The history of Didipio is littered with challenges to its right to operate, pretty much ever since the rich but smallish porphyry deposit was recognised as something significant back in 1989.
So last week's news that the governor of Nueva Vizcaya, urged on by anti-mining activists, had ordered a blockade of the mine should have come as no surprise.
The governor - as the Philippines' multitude of provincial governors are apt to do - is trying it on as authority over the mine rests with the national government.
Still, OceanaGold is off to court this Friday for a hearing of an application for an injunction "against any unauthorised restraint of its operations".
The restraint in this case was the obstruction of a supply truck going to the mine on July 1. To prevent the situation from escalating, OceanaGold said on July 4 that it had halted all truck movements although people, light vehicles and food supplies continue to have access to the site.
There hasn't been an update since, so it is presumed there has been no change in the situation.
The governor's blockade has the hallmarks of a cynical pressure play as it comes as Didipio continues to operate pending confirmation of the renewal of its 25-year financial and technical assistance agreement (FTAA) with president Rodrigo Duterte's national government.
The renewal of the FTAA is a much, much bigger deal than what the local governor has been up to, with the activist anti-mining groups cheering him on.
OceanaGold acknowledges that there is a risk around the FTAA renewal process, even though the original FTAA envisaged the initial 25-year term would be "renewable for another period of 25 years under the same terms and conditions''
The risk is around the possibility that the FTAA may not be renewed, or may not be renewed under the same terms and conditions.
And the Philippines being the Philippines, the risk remains until the FTAA is renewed.
But it would be wrong to give elevated risk to the renewal of the FTAA because of the noise created by the governor's blockade.
Since commercial production started in April 2013 under OceanaGold's tutelage, Didipio has a reputation second to none for doing the right thing across environmental, social and governance matters.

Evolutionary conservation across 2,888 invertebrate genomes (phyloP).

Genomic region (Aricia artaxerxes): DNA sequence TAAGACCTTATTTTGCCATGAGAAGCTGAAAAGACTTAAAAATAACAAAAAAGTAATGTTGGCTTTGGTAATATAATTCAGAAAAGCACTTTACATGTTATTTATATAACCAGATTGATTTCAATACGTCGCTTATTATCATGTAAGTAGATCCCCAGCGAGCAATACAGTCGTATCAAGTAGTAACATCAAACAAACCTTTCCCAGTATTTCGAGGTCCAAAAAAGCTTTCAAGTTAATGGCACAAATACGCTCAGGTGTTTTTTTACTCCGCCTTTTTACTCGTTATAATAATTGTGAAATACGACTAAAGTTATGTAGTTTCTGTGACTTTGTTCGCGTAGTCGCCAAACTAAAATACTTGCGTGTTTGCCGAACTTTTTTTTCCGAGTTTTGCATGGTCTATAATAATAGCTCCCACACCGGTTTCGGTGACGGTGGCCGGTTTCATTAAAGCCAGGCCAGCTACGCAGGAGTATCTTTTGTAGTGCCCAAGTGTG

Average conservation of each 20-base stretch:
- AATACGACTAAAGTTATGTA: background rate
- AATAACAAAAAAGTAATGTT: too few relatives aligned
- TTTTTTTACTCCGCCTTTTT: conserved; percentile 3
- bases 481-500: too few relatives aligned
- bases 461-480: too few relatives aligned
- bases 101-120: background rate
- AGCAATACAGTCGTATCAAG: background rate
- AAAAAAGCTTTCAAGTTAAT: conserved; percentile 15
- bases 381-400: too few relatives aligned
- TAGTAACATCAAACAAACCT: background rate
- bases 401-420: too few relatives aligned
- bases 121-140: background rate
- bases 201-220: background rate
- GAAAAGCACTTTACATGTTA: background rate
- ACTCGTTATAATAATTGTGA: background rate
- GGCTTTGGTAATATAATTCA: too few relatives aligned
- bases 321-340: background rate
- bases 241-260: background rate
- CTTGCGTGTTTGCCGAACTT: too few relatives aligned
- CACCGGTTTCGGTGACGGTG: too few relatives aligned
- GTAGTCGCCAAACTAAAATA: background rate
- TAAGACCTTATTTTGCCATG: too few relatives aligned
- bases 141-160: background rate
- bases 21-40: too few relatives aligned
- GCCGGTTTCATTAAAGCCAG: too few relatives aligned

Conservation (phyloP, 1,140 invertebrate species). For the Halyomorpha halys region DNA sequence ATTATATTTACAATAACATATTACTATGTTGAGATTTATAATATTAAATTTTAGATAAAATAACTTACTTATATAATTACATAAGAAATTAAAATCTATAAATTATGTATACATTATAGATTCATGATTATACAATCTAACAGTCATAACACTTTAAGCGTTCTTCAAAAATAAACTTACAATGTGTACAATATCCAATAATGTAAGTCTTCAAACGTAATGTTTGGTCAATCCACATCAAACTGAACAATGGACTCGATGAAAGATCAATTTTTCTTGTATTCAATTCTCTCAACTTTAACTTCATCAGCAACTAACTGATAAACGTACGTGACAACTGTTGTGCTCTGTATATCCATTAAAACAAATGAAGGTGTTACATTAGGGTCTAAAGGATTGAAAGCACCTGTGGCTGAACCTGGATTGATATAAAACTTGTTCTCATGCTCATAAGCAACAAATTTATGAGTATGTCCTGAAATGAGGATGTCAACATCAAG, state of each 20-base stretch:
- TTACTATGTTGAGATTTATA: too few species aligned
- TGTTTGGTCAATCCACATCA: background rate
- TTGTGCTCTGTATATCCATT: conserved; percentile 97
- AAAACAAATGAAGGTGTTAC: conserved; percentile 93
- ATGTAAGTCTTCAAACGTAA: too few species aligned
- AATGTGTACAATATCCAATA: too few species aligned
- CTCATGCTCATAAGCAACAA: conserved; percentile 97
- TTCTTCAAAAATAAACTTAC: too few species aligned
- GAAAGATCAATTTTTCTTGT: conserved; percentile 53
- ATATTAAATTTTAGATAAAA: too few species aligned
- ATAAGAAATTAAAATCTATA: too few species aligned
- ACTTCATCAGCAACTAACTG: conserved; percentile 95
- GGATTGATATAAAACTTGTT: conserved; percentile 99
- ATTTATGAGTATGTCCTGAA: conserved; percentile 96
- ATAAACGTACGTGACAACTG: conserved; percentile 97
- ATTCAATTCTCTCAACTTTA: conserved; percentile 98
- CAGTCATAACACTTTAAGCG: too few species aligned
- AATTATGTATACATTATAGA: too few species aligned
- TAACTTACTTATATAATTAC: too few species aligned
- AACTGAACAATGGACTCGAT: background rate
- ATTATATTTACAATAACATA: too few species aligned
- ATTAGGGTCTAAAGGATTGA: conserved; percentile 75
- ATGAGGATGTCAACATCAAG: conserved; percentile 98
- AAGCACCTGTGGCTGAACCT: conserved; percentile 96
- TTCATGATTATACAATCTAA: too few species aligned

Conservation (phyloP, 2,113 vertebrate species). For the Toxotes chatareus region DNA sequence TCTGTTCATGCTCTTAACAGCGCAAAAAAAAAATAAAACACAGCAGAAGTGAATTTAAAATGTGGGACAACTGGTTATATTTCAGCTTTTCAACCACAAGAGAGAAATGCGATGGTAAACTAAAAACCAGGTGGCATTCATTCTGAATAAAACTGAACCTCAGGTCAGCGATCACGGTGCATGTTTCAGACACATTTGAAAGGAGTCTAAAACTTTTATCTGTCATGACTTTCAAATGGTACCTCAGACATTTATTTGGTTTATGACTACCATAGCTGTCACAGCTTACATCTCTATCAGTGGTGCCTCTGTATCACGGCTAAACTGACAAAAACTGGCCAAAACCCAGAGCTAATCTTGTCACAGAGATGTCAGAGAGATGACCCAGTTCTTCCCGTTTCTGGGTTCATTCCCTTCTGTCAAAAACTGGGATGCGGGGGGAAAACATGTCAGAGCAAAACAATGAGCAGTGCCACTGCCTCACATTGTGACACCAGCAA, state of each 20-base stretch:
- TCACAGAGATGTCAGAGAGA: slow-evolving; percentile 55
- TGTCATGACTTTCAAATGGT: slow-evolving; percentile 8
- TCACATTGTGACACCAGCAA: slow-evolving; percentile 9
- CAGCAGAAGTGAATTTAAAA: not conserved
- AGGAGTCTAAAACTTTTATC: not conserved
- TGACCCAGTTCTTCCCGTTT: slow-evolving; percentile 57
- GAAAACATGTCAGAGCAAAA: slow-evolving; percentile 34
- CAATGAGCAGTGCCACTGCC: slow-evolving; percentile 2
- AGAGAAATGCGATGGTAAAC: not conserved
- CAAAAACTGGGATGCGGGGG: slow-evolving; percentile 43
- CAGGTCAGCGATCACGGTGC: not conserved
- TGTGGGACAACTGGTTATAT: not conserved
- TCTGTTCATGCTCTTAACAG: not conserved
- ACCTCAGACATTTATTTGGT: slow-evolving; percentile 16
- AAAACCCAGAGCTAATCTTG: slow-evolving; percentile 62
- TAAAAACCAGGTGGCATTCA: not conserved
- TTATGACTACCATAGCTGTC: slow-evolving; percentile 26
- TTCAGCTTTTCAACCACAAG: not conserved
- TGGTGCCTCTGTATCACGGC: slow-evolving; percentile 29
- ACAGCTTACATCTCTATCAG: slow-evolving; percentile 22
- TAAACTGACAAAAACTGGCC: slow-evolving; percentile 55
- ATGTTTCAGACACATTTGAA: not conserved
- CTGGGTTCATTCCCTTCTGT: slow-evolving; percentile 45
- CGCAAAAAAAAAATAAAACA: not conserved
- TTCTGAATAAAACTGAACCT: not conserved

It has picked up award after award for its ESG efforts, both at the provincial and national level. And while the governor was able to muster up some support for his blockade, Didipio was able to do the same with a show of support from its workers, with CEO Mick Wilkes last week tweeting a picture of the supportive crew.
"We have very strong support from the broader community at Didipio as demonstrated today,'' Wilkes said. "Much more than the small group of protestors at the mine gate," the tweet said.
For all his confidence though, Wilkes would have to acknowledge that the goings on in the Philippines have (again) damaged OceanaGold's market rating.
It was a A$4.02 stock before news of the blockade broke and dived to as low as $3.36 in response. It has edged its way back to $3.62, leaving it 10% lower in what is meant to be a golden period for the gold producers.
The value hit is understandable given that Didipio accounts for 27% of OceanaGold's value and 36% of 2019FY earnings, on Credit Suisse numbers. Didipio is also the best performed operation in OceanaGold's stable, delivering March quarter production at an all in sustaining cost of US$638 an ounce (after copper credits).
Credit Suisse has left its target price of A$4.25 on the stock in the wake of the blockade. But it highlighted the potential of short-term operating and sales disruption which could impact September quarter earnings.
"More broadly, this incident highlights the challenges of operating in Tier-2 mining jurisdictions," the broker said.
"Given Didipio's best in class environmental standards and track record, and as a strong contributor to local community, we expect this latest incident will prove a temporary disruption only."
The company's at times uncomfortable exposure to the "Filipino way" is not going to change in a hurry as based on current resources and the at depth exploration potential, Didipio is likely to continue producing from its new underground operation until well in to the 2030s.
The company's reliance on the operation would have been much greater but for the 2015 acquisitions of the Waihi gold operation in New Zealand and the now developed Haile gold mine in South Carolina.
Those acquisitions were made with an acknowledgement of the need for diversification away from over reliance on Didipio and they have embedded organic growth opportunities which when delivered in full, will continue the diversification task.
But until that happens, surprises from the Philippines will continue to characterise trade in OceanaGold. The company could of course speed things up by making another acquisition in a more mining friendly jurisdiction.
But with its organic growth options in NZ and South Carolina to be worked on, and the challenge of making the Haile acquisition a good one still remaining, it seems that growth through merger and acquisition activity will be parked up for a while.